The situation in which South Africa finds itself as regards the shortage of medical equipment is approaching a critical point. The parliamentary Portfolio Committee on Health has already requested the Minister of Health, Zweli Mkhize, to urgently investigate these shortages.
At present, South Africa only has a mere 6 000 ventilators available and just 2 000 of those are in the public health sector. Concerning the shortage of intensive care beds, there are presently a total of only 7195 beds available in both the private and public health care sectors.
The shortage of ventilators can be ascribed to the fact that it is currently a worldwide problem, particularly because health care systems usually operate based on the typical need and only a small degree of additional capacity. The FF Plus truly hopes that these problems are considered top priority by the national Department of Health.
The shortage of masks and other protective clothing for doctors in hospitals and clinics must also be at the top of the priority list for the Department and the Minister of Health. If doctors and other health care workers are not provided with the protection they need, South Africa will face an enormous crisis that will put additional pressure on the health care system.
Over the years, the public health care sector has underinvested in the manufacturing and procurement of critical medical equipment. The demand for ventilators is already exceeding the supply and, thus, methods to give preference to the patients who need it the most will have to be considered at some stage.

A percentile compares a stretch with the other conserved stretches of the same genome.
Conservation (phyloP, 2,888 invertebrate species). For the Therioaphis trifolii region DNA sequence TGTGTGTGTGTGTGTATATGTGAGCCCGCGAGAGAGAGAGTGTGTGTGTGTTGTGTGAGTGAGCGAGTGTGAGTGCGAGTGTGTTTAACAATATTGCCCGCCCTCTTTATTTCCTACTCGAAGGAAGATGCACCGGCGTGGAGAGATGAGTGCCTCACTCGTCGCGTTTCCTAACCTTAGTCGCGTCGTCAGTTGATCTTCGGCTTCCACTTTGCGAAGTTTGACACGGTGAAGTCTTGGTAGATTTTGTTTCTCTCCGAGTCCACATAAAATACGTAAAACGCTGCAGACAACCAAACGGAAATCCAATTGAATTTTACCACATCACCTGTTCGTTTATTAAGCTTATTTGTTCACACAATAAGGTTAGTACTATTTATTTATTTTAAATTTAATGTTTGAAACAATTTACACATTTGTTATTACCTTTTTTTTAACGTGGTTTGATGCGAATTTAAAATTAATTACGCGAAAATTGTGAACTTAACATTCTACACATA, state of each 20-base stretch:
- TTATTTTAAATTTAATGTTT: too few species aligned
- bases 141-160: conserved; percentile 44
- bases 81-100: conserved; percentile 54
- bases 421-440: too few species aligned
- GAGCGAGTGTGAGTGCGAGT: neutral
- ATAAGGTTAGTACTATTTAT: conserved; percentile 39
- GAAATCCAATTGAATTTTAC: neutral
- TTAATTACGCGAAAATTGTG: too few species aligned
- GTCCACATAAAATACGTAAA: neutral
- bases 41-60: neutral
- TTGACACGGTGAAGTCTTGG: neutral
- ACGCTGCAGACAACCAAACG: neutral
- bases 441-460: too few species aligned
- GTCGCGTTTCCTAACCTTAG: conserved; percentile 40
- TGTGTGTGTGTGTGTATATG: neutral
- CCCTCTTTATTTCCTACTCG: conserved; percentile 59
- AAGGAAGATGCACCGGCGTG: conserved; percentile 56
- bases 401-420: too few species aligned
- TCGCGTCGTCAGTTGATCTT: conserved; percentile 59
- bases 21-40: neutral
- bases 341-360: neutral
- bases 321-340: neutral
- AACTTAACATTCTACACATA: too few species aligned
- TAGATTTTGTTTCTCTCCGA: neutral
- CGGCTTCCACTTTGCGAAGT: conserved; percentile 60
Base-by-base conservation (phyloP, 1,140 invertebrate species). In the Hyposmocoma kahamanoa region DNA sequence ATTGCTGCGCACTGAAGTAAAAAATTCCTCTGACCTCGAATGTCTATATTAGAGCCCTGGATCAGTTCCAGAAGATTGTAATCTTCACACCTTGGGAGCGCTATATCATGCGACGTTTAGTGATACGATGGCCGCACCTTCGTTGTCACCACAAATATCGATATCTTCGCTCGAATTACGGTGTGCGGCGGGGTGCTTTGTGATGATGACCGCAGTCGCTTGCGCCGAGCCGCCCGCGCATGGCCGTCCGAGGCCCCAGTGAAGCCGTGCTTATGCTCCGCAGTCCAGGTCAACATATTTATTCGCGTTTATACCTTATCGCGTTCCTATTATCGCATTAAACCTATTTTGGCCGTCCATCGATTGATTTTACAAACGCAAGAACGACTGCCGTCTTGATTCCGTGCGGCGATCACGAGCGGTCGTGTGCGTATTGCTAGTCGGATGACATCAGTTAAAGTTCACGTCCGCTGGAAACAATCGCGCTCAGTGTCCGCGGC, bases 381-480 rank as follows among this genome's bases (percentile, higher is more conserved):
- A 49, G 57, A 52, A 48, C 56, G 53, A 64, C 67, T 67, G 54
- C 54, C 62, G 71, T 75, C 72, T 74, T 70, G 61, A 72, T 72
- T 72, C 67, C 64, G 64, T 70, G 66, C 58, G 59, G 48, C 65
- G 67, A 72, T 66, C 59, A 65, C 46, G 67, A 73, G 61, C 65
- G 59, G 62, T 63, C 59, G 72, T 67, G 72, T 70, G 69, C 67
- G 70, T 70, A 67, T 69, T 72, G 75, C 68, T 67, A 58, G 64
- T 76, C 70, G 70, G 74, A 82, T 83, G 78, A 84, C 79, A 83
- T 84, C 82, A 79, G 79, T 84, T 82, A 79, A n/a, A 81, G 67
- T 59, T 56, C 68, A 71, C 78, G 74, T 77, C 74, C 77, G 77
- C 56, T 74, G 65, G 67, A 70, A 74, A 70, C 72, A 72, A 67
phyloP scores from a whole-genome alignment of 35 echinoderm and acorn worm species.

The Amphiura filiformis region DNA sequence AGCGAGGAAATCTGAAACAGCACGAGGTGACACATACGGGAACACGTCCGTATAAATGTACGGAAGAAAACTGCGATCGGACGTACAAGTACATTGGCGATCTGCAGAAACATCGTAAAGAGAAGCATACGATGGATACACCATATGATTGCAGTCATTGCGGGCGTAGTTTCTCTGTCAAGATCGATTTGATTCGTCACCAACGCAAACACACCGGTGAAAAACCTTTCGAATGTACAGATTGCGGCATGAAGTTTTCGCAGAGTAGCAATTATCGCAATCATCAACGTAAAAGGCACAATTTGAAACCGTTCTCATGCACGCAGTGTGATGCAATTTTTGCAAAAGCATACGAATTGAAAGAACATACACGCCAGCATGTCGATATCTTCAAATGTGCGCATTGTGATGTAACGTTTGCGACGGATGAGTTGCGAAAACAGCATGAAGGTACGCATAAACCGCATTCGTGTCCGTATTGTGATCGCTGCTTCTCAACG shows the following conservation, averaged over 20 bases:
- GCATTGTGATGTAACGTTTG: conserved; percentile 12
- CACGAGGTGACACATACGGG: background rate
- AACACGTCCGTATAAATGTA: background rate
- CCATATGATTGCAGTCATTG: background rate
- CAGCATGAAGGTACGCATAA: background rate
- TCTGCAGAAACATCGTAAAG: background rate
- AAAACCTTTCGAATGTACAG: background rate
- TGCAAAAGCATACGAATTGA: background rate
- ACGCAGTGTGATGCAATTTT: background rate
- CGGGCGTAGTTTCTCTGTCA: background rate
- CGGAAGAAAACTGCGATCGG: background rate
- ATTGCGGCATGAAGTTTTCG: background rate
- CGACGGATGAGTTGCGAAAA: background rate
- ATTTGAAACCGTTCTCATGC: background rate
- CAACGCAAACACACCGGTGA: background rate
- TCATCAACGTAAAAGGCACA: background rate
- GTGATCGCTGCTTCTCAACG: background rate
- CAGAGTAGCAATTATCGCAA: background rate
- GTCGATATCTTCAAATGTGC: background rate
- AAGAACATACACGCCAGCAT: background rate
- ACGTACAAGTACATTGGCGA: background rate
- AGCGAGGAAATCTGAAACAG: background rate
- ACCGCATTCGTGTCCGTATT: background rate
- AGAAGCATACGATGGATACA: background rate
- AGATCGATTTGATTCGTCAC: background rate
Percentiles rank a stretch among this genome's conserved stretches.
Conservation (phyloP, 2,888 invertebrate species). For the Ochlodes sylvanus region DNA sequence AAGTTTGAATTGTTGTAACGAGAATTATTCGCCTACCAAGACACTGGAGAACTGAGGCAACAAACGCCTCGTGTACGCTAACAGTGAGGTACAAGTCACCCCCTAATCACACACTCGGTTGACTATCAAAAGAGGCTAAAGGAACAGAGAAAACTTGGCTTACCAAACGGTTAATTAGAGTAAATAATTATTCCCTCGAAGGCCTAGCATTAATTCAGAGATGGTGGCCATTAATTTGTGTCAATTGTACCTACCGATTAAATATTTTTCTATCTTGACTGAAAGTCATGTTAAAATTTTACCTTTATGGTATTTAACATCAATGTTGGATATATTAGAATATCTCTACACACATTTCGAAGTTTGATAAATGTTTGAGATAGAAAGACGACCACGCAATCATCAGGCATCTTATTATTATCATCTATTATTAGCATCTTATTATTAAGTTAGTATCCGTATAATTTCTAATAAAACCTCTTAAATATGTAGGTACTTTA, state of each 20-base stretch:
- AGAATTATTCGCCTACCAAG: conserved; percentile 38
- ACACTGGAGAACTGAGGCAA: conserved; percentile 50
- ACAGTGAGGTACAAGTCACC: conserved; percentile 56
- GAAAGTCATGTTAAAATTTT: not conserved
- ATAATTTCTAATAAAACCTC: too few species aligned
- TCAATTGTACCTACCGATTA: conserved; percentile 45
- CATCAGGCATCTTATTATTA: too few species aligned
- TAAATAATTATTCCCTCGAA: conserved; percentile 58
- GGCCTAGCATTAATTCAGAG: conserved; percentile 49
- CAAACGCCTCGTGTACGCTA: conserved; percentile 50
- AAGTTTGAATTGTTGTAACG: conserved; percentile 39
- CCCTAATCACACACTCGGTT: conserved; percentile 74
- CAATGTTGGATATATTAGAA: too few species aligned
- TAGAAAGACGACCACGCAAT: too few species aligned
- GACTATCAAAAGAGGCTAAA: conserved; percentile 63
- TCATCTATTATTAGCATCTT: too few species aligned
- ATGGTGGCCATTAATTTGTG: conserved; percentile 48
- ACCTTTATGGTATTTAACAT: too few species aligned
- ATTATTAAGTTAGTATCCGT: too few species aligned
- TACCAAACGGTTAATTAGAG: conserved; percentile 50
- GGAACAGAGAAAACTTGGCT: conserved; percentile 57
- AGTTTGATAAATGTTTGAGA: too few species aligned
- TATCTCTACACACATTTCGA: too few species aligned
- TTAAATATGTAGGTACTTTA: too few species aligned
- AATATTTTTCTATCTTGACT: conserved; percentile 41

The criteria for admission to intensive care units will have to be very transparent and must be determined in cooperation with the Critical Care Society of Southern Africa. In order to do this a panel consisting of leading experts must be established. Such a panel must consist of at least one specialist in critical care, a medical ethics expert and a legal aid expert with a very strong background in medicine.
South Africa's population is currently about 60 million people and according to all indications, more than 60% of the population will be infected with the coronavirus at one stage or another – an estimate of approximately 36 million people.
And 4% of these people will need ventilators, that adds up to approximately 1,44 million people. Evenly distributed over a period of a year, it comes down to approximately 12 000 people per month. It is, thus, abundantly clear that the crisis South Africa and the rest of the world are headed toward is becoming increasingly serious. According to published media reports, a country like America already has a shortage of about 30 000 ventilators.
In this context, worldwide communication channels between governments, medical experts, engineers and the like must be established as soon as possible to combat the crisis.
Contact details: 060 556 4347